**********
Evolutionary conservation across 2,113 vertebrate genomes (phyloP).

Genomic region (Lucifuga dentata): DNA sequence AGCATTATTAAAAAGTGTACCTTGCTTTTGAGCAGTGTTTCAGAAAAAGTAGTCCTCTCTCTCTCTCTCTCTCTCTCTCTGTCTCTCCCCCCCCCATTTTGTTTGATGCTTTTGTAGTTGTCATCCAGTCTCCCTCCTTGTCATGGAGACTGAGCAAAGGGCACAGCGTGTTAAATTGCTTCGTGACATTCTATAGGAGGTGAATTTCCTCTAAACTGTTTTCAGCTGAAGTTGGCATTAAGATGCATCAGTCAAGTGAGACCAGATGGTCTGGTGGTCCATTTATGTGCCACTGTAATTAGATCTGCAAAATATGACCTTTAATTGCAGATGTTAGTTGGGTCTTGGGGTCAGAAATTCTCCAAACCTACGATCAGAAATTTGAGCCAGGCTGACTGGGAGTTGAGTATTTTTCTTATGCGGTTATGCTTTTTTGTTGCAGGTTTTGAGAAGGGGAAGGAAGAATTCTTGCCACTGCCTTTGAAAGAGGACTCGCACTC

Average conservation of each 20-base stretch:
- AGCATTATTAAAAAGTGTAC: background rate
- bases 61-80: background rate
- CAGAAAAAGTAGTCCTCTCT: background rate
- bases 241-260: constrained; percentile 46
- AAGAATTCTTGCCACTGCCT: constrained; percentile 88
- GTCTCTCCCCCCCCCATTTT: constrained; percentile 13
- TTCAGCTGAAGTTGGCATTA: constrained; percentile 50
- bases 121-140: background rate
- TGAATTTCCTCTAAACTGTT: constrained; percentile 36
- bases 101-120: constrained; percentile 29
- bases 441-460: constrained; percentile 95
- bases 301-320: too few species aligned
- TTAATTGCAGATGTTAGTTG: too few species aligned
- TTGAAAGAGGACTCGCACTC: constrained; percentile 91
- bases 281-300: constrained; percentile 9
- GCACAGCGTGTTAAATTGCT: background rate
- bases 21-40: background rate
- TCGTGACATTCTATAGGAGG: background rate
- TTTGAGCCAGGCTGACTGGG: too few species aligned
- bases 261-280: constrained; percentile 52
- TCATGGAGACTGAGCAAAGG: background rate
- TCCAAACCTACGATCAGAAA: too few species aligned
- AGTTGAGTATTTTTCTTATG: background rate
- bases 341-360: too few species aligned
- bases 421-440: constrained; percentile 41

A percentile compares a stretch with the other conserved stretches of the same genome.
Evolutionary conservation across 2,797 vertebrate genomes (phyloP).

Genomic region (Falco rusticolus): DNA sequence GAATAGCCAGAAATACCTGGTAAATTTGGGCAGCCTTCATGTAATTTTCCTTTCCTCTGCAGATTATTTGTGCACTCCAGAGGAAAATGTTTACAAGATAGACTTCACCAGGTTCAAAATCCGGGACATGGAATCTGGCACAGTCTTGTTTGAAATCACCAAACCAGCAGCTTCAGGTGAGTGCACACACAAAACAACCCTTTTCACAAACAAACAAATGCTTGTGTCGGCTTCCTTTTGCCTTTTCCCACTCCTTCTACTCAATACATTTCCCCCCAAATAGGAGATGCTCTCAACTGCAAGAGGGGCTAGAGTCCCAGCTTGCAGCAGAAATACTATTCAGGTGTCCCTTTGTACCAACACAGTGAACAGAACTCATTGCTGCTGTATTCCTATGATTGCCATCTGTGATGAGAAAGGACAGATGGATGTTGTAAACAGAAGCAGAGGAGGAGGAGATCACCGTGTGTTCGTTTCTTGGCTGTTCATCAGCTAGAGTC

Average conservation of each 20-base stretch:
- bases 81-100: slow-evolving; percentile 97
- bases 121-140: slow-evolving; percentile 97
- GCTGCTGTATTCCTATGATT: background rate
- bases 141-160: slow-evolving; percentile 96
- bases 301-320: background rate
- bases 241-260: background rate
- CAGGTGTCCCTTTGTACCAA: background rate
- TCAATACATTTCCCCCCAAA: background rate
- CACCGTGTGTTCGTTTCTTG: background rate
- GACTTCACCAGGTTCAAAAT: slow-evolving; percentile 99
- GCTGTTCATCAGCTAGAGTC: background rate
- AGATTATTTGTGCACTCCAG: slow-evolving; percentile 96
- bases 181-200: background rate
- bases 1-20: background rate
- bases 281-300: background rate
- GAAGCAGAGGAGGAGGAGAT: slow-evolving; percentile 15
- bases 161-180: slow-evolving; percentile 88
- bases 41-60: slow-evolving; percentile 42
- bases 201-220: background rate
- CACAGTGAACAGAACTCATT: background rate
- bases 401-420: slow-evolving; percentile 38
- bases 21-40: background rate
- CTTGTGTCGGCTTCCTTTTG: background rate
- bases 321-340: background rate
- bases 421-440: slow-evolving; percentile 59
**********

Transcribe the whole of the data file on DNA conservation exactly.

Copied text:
Evolutionary conservation across 2,113 vertebrate genomes (phyloP).

Genomic region (Lucifuga dentata): DNA sequence AGCATTATTAAAAAGTGTACCTTGCTTTTGAGCAGTGTTTCAGAAAAAGTAGTCCTCTCTCTCTCTCTCTCTCTCTCTCTGTCTCTCCCCCCCCCATTTTGTTTGATGCTTTTGTAGTTGTCATCCAGTCTCCCTCCTTGTCATGGAGACTGAGCAAAGGGCACAGCGTGTTAAATTGCTTCGTGACATTCTATAGGAGGTGAATTTCCTCTAAACTGTTTTCAGCTGAAGTTGGCATTAAGATGCATCAGTCAAGTGAGACCAGATGGTCTGGTGGTCCATTTATGTGCCACTGTAATTAGATCTGCAAAATATGACCTTTAATTGCAGATGTTAGTTGGGTCTTGGGGTCAGAAATTCTCCAAACCTACGATCAGAAATTTGAGCCAGGCTGACTGGGAGTTGAGTATTTTTCTTATGCGGTTATGCTTTTTTGTTGCAGGTTTTGAGAAGGGGAAGGAAGAATTCTTGCCACTGCCTTTGAAAGAGGACTCGCACTC

Average conservation of each 20-base stretch:
- AGCATTATTAAAAAGTGTAC: background rate
- bases 61-80: background rate
- CAGAAAAAGTAGTCCTCTCT: background rate
- bases 241-260: constrained; percentile 46
- AAGAATTCTTGCCACTGCCT: constrained; percentile 88
- GTCTCTCCCCCCCCCATTTT: constrained; percentile 13
- TTCAGCTGAAGTTGGCATTA: constrained; percentile 50
- bases 121-140: background rate
- TGAATTTCCTCTAAACTGTT: constrained; percentile 36
- bases 101-120: constrained; percentile 29
- bases 441-460: constrained; percentile 95
- bases 301-320: too few species aligned
- TTAATTGCAGATGTTAGTTG: too few species aligned
- TTGAAAGAGGACTCGCACTC: constrained; percentile 91
- bases 281-300: constrained; percentile 9
- GCACAGCGTGTTAAATTGCT: background rate
- bases 21-40: background rate
- TCGTGACATTCTATAGGAGG: background rate
- TTTGAGCCAGGCTGACTGGG: too few species aligned
- bases 261-280: constrained; percentile 52
- TCATGGAGACTGAGCAAAGG: background rate
- TCCAAACCTACGATCAGAAA: too few species aligned
- AGTTGAGTATTTTTCTTATG: background rate
- bases 341-360: too few species aligned
- bases 421-440: constrained; percentile 41

A percentile compares a stretch with the other conserved stretches of the same genome.
Evolutionary conservation across 2,797 vertebrate genomes (phyloP).

Genomic region (Falco rusticolus): DNA sequence GAATAGCCAGAAATACCTGGTAAATTTGGGCAGCCTTCATGTAATTTTCCTTTCCTCTGCAGATTATTTGTGCACTCCAGAGGAAAATGTTTACAAGATAGACTTCACCAGGTTCAAAATCCGGGACATGGAATCTGGCACAGTCTTGTTTGAAATCACCAAACCAGCAGCTTCAGGTGAGTGCACACACAAAACAACCCTTTTCACAAACAAACAAATGCTTGTGTCGGCTTCCTTTTGCCTTTTCCCACTCCTTCTACTCAATACATTTCCCCCCAAATAGGAGATGCTCTCAACTGCAAGAGGGGCTAGAGTCCCAGCTTGCAGCAGAAATACTATTCAGGTGTCCCTTTGTACCAACACAGTGAACAGAACTCATTGCTGCTGTATTCCTATGATTGCCATCTGTGATGAGAAAGGACAGATGGATGTTGTAAACAGAAGCAGAGGAGGAGGAGATCACCGTGTGTTCGTTTCTTGGCTGTTCATCAGCTAGAGTC

Average conservation of each 20-base stretch:
- bases 81-100: slow-evolving; percentile 97
- bases 121-140: slow-evolving; percentile 97
- GCTGCTGTATTCCTATGATT: background rate
- bases 141-160: slow-evolving; percentile 96
- bases 301-320: background rate
- bases 241-260: background rate
- CAGGTGTCCCTTTGTACCAA: background rate
- TCAATACATTTCCCCCCAAA: background rate
- CACCGTGTGTTCGTTTCTTG: background rate
- GACTTCACCAGGTTCAAAAT: slow-evolving; percentile 99
- GCTGTTCATCAGCTAGAGTC: background rate
- AGATTATTTGTGCACTCCAG: slow-evolving; percentile 96
- bases 181-200: background rate
- bases 1-20: background rate
- bases 281-300: background rate
- GAAGCAGAGGAGGAGGAGAT: slow-evolving; percentile 15
- bases 161-180: slow-evolving; percentile 88
- bases 41-60: slow-evolving; percentile 42
- bases 201-220: background rate
- CACAGTGAACAGAACTCATT: background rate
- bases 401-420: slow-evolving; percentile 38
- bases 21-40: background rate
- CTTGTGTCGGCTTCCTTTTG: background rate
- bases 321-340: background rate
- bases 421-440: slow-evolving; percentile 59